Fiery Cross Reef, also known as "Northwest Investigator Reef", "Yongshu Reef" (永暑礁) by the Chinese,[2] "Kagitingan Reef" by the Filipinos,[3] and "Đá Chữ Thập" by the Vietnamese was, prior to large scale reclamation activities by China, a group of three reefs just west of the western edge of Dangerous Ground in the Spratly Islands of the South China Sea. The area is occupied and controlled by China (PRC) as part of Sansha of Hainan Province[4] and is also claimed by the Republic of China (ROC/Taiwan), the Philippines and Vietnam.

The reef was named after the British tea clipper Fiery Cross, which was wrecked on the reef on 4 March 1860. (A later sister ship was also named Fiery Cross). The reef was surveyed by Lieutenant J. W. Reed of HMS Rifleman, who in 1867 reported it to be one extensive reef, and found the apparent wrecks of the Fiery Cross and the Meerschaum.[5]

It was named "Fiery Cross Reef" (十字火礁) or "N.W. (Northwestern) Investigator Reef" (西北调查礁)[which?] by the government of China in 1935.[citation needed] In 1947 it was renamed "Yongshu Reef"(永暑礁) by the government. At that time, Chinese fisherman called it "Tuwu" (土戊).[citation needed]

The reef was occupied by China (PRC) in 1988 when they were asked to build a UNESCO Marine observation station there, despite immediate opposition from Vietnam leading to armed conflict in March of that year.[6] In 2014 the PRC commenced reclamation activity in the area, and it has been converted into an artificial island of 274 hectares (680 acres).[1] There were around 200 Chinese troops on the reef in late 2014,[7] though this number was likely to have increased significantly in 2015 with the addition of support personnel for the new airbase (including a 3,125 m-long runway)[8] and associated early warning radar site.[citation needed]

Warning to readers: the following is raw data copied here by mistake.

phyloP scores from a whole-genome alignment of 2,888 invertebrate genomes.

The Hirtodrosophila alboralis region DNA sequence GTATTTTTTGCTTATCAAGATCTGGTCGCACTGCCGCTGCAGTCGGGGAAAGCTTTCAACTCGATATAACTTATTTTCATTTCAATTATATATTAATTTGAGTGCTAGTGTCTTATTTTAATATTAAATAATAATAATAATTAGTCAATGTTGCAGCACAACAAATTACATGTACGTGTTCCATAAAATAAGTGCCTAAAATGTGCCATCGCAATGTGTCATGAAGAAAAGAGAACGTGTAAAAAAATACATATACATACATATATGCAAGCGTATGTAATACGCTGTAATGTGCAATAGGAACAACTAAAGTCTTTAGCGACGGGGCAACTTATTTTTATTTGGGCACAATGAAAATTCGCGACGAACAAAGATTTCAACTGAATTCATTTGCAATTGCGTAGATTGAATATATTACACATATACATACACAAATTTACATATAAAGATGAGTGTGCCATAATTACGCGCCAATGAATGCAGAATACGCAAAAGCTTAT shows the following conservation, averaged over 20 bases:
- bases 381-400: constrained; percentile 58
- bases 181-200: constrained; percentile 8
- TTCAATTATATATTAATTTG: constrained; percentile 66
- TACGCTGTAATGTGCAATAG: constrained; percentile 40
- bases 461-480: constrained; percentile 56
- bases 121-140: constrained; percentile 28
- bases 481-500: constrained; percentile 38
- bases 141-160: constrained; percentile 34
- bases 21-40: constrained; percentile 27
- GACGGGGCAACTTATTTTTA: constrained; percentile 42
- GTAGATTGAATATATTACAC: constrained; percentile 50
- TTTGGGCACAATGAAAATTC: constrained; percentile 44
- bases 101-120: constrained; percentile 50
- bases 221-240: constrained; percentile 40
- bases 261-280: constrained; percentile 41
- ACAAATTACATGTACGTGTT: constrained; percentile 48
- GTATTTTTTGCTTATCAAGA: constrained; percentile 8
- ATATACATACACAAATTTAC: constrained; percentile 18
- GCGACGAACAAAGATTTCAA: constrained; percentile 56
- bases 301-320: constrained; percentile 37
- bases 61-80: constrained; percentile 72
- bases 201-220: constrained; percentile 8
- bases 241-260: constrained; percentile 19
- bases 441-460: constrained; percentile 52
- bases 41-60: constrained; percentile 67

According to the Center for Strategic and International Studies, it is "the most advanced of China's bases" in the South China Sea's disputed areas, with 12 hardened shelters with retractable roofs for mobile missile launchers already completed. It has enough hangars to accommodate 24 combat aircraft and four larger planes[9][10] Fiery Cross reef has a runway long enough to land a Chinese Xian H-6 bomber; a bomber like this could perform combat operations within 3,500 miles of the reclaimed reef.[11]

Geographical features

On 12 July 2016, the tribunal of the Permanent Court of Arbitration concluded that Fiery Cross Reef contains, within the meaning of Article 121(1) of the United Nations Convention on the Law of the Sea (UNCLOS), naturally formed areas of land, surrounded by water, which are above water at high tide. However, for purposes of Article 121(3) of UNCLOS, the high-tide features at Fiery Cross Reef are "rocks that cannot sustain human habitation or economic life of their own and accordingly shall be entitled to 12nm of territorial sea measured from its baseline but have no exclusive economic zone or continental shelf".[12]

GLOSS sea level monitoring station

In 1987, following a United Nations Educational, Scientific and Cultural Organization/Intergovernmental Oceanographic Commission (UNESCO/IOC) meeting in March, it was agreed that the PRC would build weather stations in the South China sea as part of the Global Sea Level Observing System (GLOSS) survey.[13] The scientists from GLOSS agreed that China would install tide gauges on what the PRC considered to be its coasts in the East China Sea and on the "Nansha islands" in South China Sea. The scientists were unaware of regional political disputes, including Taiwanese territorial claims to, and occupation of, one of the Spratly Islands.[14]

In April 1987, the PRC chose Fiery Cross Reef as the site to build a weather station, as the reef was large enough for the purpose, and it was isolated from other disputed islands and reefs. However, this caused further skirmishes with Vietnam when, in January 1988, some Vietnamese ships with construction materials tried to approach the reef in a bid to establish structures there.[6]

The weather station was commissioned by UNESCO's Intergovernmental Oceanographic Commission (IOC). Construction was commenced in February 1988 and completed in August 1988.[15]

Land reclamation

Fiery Cross Reef being transformed, May 2015